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July 5, 1996 * Vol. 6, No. 27

Pop-Punk Fusion

Local scene veteran Mike Smithers finally finds the right lineup with the latest incarnation of 30 Amp Fuse

by Mike Gibson

Mike Smithers, veteran singer and stringer for 30 Amp Fuse, is in a quandary, unsure whether to play punk-pop naif or wizened rock sage. He can sound as wide-eyed and guileless as any labret-lipped club urchin ten years his junior—witness the smitten reverie of "All Day Afternoon" off 30AF's Wind Up CD on Darla Records.

But just when you think his fragile inner child has taken over, the Grumpy Old Rocker emerges, skewering the excesses of young punkhood on the She Records single "Punk Rock Virtuoso," or waxing moribund on the skull-beneath-the-skin rumination "Over the Hill."

"I don't feel like an old punk," says Smithers, languishing over a mug of beer on the patio of the Longbranch Saloon. "I still feel like I have that restless edge because I never settled down and acted like other people my age. You can't be too settled and do what we do—play in a touring band."

Song titles aside, Smithers seems anything but over the hill. His cherub cheeks may look a little weathered now, and there are a few more of those hard-set lines mapping out the territory beneath his impish green eyes. But between his foppishly tousled blonde mop-top and earnest buck-toothed grin, he looks pretty spry for a rocker pushing 30 (or maybe pulling it—he won't say).

And after more than a decade spent peeling the paint off shabby beer-hovel walls, his career is finally going somewhere other than in circles. In mid-June, 30AF signed a two-album deal with Dedicated Records, a major European independent label that's just beginning to make inroads in the U.S. The contract will afford the band international distribution and touring funds as well as the option to record a third opus should the first two releases meet label expectations.

It's probably more than just a coincidence that the signing took place shortly after Smithers moved back to Knoxville from Boston, Mass. and found a steady lineup in bassist Mike Knott and drummer Rodney Cash. In two years as 30AF's only "permanent" member, Smithers recorded, gigged and even toured with more than a dozen musicians in a revolving door of volatile egos, conflicting lifestyles and creative differences.

It's also no mere coincidence that his chosen mates are old friends and fellow veterans of the hardcore front lines. In rock 'n' roll terms, all three of these guys have earned Purple Hearts, and have even shared the trenches in a host of local outfits (Cash and Knott in the Clintons and Whitey, Cash and Smithers in Screaming Boy Blue.)

"The timing was never quite right for all three of us to play together," says the slender, baby-faced Knott. "But the chemistry has always been there."

Smithers agrees. "I played with two guys in Boston and we didn't like hanging out together when we weren't working on the band. I found out that doesn't work, especially if you're planning to go on the road. These guys play better and they also happen to be my friends."

It's a testament to Smithers's peerless pop smarts and sheer force of will that 30AF floated around the small-indie scene long enough to anchor itself to such a sturdy rhythmic foundation. A master of the three-by-three (three chords, three minutes), Smithers tosses off sparkling little pop gems like Daddy Warbucks pitching pennies to the orphans.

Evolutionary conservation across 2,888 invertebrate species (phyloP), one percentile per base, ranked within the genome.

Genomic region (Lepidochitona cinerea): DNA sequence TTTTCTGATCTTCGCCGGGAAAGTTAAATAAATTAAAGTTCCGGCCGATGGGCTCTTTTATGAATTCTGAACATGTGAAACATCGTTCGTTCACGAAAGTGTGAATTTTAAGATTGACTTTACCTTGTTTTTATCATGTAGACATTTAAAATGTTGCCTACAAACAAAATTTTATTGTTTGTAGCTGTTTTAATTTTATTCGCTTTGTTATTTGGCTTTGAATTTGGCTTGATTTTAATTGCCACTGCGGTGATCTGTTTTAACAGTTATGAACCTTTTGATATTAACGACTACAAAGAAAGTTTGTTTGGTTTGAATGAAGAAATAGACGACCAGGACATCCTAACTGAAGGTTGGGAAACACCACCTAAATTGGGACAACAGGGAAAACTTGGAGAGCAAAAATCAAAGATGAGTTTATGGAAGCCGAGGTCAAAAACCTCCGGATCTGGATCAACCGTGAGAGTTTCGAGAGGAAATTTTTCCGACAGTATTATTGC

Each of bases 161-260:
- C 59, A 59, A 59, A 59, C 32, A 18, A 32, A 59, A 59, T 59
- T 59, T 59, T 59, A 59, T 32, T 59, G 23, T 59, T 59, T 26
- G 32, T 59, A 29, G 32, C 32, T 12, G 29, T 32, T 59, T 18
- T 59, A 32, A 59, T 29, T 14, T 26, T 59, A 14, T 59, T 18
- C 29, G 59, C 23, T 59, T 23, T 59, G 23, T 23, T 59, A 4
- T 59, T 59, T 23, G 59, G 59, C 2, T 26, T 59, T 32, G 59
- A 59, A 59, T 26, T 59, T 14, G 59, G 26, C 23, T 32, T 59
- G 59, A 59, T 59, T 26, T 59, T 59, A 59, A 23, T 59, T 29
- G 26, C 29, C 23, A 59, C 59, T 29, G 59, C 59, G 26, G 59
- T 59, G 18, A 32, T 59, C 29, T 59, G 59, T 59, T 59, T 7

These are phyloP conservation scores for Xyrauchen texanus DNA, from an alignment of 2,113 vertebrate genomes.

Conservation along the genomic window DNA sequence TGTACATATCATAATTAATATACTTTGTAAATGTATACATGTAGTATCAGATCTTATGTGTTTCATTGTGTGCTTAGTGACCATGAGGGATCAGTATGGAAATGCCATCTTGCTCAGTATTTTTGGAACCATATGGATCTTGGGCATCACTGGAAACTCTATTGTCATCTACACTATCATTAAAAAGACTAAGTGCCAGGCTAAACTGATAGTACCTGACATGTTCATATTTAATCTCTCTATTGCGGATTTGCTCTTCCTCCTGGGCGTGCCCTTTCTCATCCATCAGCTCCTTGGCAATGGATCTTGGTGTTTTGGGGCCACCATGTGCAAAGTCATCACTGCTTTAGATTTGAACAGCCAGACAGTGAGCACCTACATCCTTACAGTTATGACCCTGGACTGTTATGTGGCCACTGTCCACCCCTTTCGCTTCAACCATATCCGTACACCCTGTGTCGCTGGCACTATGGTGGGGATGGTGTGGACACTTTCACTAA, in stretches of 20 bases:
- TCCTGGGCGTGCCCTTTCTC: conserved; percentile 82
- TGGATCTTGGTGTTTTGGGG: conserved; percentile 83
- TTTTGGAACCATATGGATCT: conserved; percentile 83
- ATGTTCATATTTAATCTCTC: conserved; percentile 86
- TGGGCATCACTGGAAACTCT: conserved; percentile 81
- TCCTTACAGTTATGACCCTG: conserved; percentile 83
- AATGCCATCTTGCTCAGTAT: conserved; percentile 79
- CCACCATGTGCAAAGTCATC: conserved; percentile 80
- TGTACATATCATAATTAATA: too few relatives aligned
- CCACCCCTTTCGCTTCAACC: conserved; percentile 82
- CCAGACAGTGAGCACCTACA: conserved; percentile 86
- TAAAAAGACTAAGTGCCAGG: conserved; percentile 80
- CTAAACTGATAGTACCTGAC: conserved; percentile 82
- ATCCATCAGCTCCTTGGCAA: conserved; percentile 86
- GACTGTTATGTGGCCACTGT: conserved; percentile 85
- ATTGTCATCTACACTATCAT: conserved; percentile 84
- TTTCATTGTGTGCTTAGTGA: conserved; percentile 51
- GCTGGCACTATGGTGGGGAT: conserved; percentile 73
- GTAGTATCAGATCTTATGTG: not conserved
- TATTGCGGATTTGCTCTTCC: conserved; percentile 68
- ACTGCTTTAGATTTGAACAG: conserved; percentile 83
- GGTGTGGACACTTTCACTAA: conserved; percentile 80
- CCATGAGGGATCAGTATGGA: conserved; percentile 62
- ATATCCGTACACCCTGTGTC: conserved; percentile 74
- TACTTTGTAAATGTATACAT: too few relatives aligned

His music sounds a little bit like mid-period Hüsker Dü, a little bit like the Buzzcocks, a little bit like Green Day and Jawbreaker and a dozen other three-chord pogo bands you've heard a dozen-dozen times before. The trick to this particular shell game—and Smithers can pull it off with his sleeves rolled up and both hands in plain view—is that if you shuffle those three chords just right, people don't seem to mind paying and playing time and time again.

On the strength of sterling songcraft, 30AF has recorded two widely distributed singles on tiny but hip indies, as well as the full-length Wind Up disc, which drew gushing reviews from several prominent alterna-journals last summer. All of this came despite the seemingly endless game of bass-and-drums musical chairs, and despite a near-terminal bout of wanderlust that saw Smithers test the frigid waters in San Francisco and Seattle before docking in Boston for the latter half of 1996.

Now he looks forward to recording his first "big-budget" album (to be released in late '96) with what might be Knoxville's most dangerous rhythm section. Knott is a deft, kinetic bassist and suave back-up singer, and Cash, despite his rumpled slouch and little-boy-lost demeanor, brings unparalleled charisma and energy to the skins.

The trio also looks forward to logging some serious road time this fall. They already sport fresh scars from a late-spring tour of the east coast in Smithers's airless jalopy van, new war stories of riding out downpours with duct-taped windshield wipers and digging under torn seats for toll booth change and Dairy Queen funds.

"You've got to go through that stage where you sleep on floors and get paid in beer," Knott says. "We've all been doing it for 10 years. That's how you pay your dues."

"Yeah, you play for beer and you pay your dues," Smithers deadpans with a sardonic grin. The Grumpy Old Rocker, you can tell, has escaped once again. "And when you've done it long enough, you die of cirrhosis."

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